"Finally: a study capturing the complex intersections of jurisprudence andgovernment in Islam before the early modern centuries. Anjum’s Politics,Law and Community combines originality from departure to conclusion withrootedness in primary sources and mastery of theoretical research tools. Anintroduction to Islamic political philosophy surpassing available introductions,this work takes none of the assumptions of earlier scholarship for granted. Itushers in a new era in the field, where new studies will be produced with higherexpectations in mind." -Ahmad Atif Ahmad, Associate Professor of Religious Studies, the University of California in Santa Barbara, and author of Islam, Modernity, Violence, and Everyday Life and The Fatigue of the Shari'a

"This book is a much-needed, intellectually rigorous and very timely revision of the standard literature on Islamic scholars and power. It demonstrates that alongside the familiar legalistic and elitist approach of the medieval tradition, there was also a pragmatic strand of Sunni Islamic thought that envisioned the community of the believers as the ultimate source of political authority. In the aftermath of the Arab Spring, this new interpretation of medieval Islamic political thought opens up new ways of imagining the future of Islam in public life." -Yossef Rapoport, Senior Lecturer in History, Queen Mary University of London, and author of Marriage, Money and Divorce in Medieval Islamic Society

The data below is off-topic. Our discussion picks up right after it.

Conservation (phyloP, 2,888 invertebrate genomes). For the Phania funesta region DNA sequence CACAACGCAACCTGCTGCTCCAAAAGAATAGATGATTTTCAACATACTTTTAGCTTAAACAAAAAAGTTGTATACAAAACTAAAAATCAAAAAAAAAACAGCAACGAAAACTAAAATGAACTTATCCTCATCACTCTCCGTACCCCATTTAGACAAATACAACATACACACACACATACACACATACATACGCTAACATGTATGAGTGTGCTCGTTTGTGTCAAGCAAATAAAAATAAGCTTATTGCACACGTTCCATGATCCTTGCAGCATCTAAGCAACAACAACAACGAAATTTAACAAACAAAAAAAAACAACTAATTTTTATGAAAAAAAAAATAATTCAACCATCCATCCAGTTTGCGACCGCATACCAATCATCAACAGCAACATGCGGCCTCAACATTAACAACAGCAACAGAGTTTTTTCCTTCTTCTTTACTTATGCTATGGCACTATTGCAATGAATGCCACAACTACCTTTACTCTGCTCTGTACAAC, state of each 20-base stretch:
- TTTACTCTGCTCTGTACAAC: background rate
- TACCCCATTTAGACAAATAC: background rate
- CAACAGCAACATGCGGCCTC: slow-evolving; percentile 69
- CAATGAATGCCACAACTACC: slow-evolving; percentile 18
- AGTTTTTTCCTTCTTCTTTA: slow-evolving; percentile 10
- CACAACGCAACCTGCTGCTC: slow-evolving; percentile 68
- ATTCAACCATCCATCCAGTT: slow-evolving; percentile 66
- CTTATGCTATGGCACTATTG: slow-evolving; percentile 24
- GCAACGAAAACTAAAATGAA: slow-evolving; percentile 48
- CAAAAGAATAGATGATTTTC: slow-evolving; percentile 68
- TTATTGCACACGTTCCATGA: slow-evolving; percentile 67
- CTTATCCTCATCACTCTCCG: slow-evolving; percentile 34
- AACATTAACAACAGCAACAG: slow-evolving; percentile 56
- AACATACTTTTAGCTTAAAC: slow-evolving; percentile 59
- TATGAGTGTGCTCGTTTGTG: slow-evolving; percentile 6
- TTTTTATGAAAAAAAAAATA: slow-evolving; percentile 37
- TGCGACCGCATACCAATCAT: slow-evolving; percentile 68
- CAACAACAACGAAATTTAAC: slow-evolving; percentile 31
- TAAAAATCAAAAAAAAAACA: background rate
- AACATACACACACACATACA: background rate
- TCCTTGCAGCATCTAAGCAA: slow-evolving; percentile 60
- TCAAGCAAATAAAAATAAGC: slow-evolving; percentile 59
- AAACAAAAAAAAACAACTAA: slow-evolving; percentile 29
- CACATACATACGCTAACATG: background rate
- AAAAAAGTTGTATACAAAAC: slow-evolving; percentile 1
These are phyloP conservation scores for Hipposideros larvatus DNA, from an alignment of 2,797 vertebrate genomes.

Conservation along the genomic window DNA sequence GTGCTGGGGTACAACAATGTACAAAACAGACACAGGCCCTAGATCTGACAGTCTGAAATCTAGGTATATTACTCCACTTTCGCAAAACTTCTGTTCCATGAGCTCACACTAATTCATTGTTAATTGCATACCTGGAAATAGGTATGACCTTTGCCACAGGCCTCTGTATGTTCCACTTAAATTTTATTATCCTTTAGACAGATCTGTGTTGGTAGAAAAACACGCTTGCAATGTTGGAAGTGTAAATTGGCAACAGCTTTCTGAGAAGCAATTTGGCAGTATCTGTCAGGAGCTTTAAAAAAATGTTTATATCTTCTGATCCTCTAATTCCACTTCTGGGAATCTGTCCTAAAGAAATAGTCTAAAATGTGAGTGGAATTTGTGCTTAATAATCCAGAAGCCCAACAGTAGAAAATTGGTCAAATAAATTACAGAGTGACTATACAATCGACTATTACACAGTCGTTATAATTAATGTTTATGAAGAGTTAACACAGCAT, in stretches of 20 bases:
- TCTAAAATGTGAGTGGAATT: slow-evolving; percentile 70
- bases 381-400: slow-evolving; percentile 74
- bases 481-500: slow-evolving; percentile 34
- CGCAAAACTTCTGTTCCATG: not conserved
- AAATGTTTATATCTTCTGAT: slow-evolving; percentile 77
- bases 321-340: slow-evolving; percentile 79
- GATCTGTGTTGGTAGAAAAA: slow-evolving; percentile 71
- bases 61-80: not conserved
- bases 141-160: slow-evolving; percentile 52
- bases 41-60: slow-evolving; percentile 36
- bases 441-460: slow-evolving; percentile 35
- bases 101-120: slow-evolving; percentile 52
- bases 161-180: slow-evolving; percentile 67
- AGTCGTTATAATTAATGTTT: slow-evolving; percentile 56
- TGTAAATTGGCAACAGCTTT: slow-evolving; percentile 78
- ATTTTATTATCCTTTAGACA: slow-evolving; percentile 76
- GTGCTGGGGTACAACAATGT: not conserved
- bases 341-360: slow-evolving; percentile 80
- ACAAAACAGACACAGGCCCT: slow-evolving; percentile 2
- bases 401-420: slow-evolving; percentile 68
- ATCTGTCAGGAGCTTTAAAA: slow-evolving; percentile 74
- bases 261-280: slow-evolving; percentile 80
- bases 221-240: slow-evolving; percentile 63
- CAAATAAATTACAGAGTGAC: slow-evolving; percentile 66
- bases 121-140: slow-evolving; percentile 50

"Boldly renegotiating our understanding of the complex intersections ofgovernment, law, and religious sentiment in the pre-modern Muslim world,Ovamir Anjum has produced a remarkable study which shifts attention awayfrom facile dichotomies by resituating the very terms of how best to engagewith the legacy of Ibn Taymiyya, a difficult yet critical figure in Islamiclegal and intellectual history. In doing so, the implications of this studyreach far beyond its overt ambit to embrace wider questions pertaining tohow best to understand the ongoing history of such discourse amongst Muslimthinkers from the medieval period to the present. An important book." -Erik S. Ohlander, Associate Professor of Religious Studies, Indiana University-Purdue University Fort Wayne

"A real tour-de-force that brings to life the Islamic discursive tradition on politics through an impressive analysis of theological, literary, jurisprudential and epistemological texts of the classical period. Using sophisticated theoretical analyses and by paying close attention to the content and contexts of classical works, Ovamir Anjum offers new insights into the intertextual negotiations that led to the religious scholars’ compromises with political authority. His analysis of Ibn Taymiyya’s works in light of this tradition not only helps us revise our understanding of the master critic’s project, but it also helps us situates the novelty of his vision and proposals within the context of Mamluk society and politics. His work thus challenges traditional portrayals of this period as one of “decline”, and furthers our appreciation of the intellectual vibrancy of this politically chaotic period." -Nahyan Fancy, Assistant Professor, DePauw University, author of Science and Religion in Mamluk Egypt (forthcoming)